The pre-formed polymer micelles and/or other polymer aggregates can allow that the sulfonation of the polymer proceeds essentially without disabling gelling at considerably higher concentration than can be achieved without the addition of the second solvent. In addition, this approach can substantially improve the utility of more polar acyl sulfates, such as C3 acyl sulfate (propionyl sulfate), in terms of polymer sulfonation conversion rate and minimization of by-products. In other words, this approach may improve the utility of more polar sulfonation reagents. Such acyl sulfates are further described below.

b) Polymer Concentration

In accordance with some embodiments, high levels of styrene sulfonation can be achieved in a manner that is substantially free of polymer precipitation and free of disabling gelling in the reaction mixture, the reaction product, or both, by maintaining the precursor polymer concentration below a limiting concentration of the precursor polymer, at least during the early stages of sulfonation. It will be understood by those skilled in the art that minor amounts of polymers may deposit on surfaces as a result of localized solvent evaporation in the course of processing in a mixture that is substantially free of polymer precipitation. For example, in accordance with some embodiments, a mixture is considered to be substantially free of polymer precipitation when no more than 5% of the polymer in the mixture has precipitated.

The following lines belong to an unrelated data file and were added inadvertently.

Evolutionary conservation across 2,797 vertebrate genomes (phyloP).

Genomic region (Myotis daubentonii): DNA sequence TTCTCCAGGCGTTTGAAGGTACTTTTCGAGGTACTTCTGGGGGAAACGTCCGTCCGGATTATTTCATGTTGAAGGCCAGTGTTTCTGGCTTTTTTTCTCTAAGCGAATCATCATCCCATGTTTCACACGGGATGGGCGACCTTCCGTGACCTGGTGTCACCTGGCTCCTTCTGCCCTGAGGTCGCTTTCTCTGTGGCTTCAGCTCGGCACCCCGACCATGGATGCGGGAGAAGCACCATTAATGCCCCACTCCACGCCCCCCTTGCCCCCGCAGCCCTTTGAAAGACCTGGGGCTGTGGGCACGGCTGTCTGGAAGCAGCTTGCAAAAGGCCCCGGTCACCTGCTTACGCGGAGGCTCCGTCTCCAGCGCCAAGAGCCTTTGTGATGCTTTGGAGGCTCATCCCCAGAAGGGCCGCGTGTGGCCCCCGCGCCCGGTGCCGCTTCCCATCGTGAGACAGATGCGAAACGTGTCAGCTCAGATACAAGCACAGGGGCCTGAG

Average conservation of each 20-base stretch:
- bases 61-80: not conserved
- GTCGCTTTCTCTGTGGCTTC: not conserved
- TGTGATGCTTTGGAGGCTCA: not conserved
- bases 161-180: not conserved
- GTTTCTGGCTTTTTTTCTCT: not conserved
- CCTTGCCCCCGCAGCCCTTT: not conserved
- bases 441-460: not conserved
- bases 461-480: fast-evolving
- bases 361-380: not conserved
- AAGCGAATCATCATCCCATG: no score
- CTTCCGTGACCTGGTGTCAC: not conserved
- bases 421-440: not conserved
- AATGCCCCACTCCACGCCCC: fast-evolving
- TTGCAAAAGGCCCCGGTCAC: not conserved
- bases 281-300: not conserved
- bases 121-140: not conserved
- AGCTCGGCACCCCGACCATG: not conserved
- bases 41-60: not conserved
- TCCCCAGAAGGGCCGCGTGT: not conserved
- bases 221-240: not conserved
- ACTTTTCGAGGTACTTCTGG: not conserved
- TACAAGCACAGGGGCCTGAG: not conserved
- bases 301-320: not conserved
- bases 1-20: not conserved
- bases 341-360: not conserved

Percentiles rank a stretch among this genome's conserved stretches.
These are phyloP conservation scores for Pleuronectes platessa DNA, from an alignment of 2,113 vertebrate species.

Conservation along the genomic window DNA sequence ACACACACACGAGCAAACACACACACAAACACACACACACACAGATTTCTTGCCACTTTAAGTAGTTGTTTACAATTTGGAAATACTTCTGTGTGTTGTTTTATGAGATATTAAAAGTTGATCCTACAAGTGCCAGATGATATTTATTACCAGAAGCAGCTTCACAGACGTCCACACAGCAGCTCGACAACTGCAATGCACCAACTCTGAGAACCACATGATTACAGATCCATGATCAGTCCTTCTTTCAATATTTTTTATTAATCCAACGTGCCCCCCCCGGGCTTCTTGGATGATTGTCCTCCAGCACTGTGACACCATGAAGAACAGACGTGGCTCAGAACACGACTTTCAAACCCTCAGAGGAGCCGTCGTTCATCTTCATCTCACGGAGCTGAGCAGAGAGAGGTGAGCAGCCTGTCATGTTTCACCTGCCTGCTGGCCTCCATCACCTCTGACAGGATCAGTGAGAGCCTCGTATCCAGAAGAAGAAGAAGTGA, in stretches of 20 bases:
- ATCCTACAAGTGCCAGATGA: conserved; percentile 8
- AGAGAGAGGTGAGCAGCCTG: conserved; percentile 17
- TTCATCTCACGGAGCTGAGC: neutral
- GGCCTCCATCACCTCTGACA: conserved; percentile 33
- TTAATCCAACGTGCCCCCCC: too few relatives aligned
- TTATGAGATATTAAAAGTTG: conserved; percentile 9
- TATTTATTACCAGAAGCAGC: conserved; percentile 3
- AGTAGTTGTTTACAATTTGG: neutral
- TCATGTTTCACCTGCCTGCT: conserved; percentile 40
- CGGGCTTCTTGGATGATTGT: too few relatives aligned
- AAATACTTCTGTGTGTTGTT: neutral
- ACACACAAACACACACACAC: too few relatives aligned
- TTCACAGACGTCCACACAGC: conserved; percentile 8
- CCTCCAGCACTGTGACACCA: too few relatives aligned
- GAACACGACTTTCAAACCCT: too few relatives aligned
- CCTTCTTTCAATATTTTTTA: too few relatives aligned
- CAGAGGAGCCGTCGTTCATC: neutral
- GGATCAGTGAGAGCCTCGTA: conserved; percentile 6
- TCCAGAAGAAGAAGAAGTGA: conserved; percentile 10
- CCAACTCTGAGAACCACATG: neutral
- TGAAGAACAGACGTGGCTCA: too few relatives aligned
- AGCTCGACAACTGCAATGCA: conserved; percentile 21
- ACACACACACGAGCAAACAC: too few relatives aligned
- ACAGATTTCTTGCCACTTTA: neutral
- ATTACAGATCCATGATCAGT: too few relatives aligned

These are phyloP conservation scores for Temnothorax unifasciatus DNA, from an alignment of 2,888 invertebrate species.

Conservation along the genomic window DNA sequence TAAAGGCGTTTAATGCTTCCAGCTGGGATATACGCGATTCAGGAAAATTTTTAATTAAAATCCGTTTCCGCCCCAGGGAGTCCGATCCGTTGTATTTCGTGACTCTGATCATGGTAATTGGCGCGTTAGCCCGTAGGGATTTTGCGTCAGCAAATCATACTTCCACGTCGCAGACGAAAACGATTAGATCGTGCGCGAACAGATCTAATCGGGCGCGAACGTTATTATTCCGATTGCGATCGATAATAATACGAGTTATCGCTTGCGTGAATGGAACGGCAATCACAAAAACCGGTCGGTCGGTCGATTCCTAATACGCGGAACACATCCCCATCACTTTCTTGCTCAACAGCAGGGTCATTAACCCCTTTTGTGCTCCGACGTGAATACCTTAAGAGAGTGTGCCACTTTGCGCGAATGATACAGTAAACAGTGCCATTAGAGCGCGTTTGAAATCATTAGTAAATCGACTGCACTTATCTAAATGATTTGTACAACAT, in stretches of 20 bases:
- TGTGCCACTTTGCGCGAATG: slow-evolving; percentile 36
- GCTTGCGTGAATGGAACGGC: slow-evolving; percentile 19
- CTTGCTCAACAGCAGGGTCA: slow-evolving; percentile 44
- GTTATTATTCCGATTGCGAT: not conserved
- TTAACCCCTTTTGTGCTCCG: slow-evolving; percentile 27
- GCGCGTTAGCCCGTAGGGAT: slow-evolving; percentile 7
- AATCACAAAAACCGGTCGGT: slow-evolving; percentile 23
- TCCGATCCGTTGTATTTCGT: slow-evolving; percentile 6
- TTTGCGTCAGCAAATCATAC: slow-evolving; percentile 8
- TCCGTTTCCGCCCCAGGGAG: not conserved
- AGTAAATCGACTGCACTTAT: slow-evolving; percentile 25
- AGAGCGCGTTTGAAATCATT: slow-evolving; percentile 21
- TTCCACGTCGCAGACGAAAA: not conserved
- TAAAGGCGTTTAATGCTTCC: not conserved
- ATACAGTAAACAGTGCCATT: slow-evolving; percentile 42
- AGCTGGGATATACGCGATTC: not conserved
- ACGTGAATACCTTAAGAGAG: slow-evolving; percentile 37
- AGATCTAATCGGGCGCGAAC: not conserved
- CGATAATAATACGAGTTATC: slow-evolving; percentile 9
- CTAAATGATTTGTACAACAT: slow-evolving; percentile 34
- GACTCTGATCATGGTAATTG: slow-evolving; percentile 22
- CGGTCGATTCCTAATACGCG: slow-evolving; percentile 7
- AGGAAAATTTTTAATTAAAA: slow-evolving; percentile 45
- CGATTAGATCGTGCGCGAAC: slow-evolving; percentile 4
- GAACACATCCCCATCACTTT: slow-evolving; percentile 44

The polymer concentration at which the sulfonation can be conducted is dependent upon the composition of the starting polymer, since the limiting concentration below which polymer gelling is non-disabling or negligible depends upon the polymer composition. As stated above, the limiting concentration may also depend on other factors such as the identity of the solvent or the solvent mixture used and the degree of sulfonation desired. Generally, the polymer concentration falls within the range of from about 1%-wt. to about 30%-wt. alternatively from about 1%-wt. to about 20%-wt., alternatively from about 1%-wt. to about 15%-wt., alternatively from about 1%-wt. to about 12%-wt., or alternatively from about 1%-wt. to about 10%-wt., based on the total weight of a reaction mixture that is preferably substantially free of halogenated solvents. It will be understood by those skilled in the art that suitable ranges include any combination of the specified weight percents even if the specific combination and range is not listed herewith.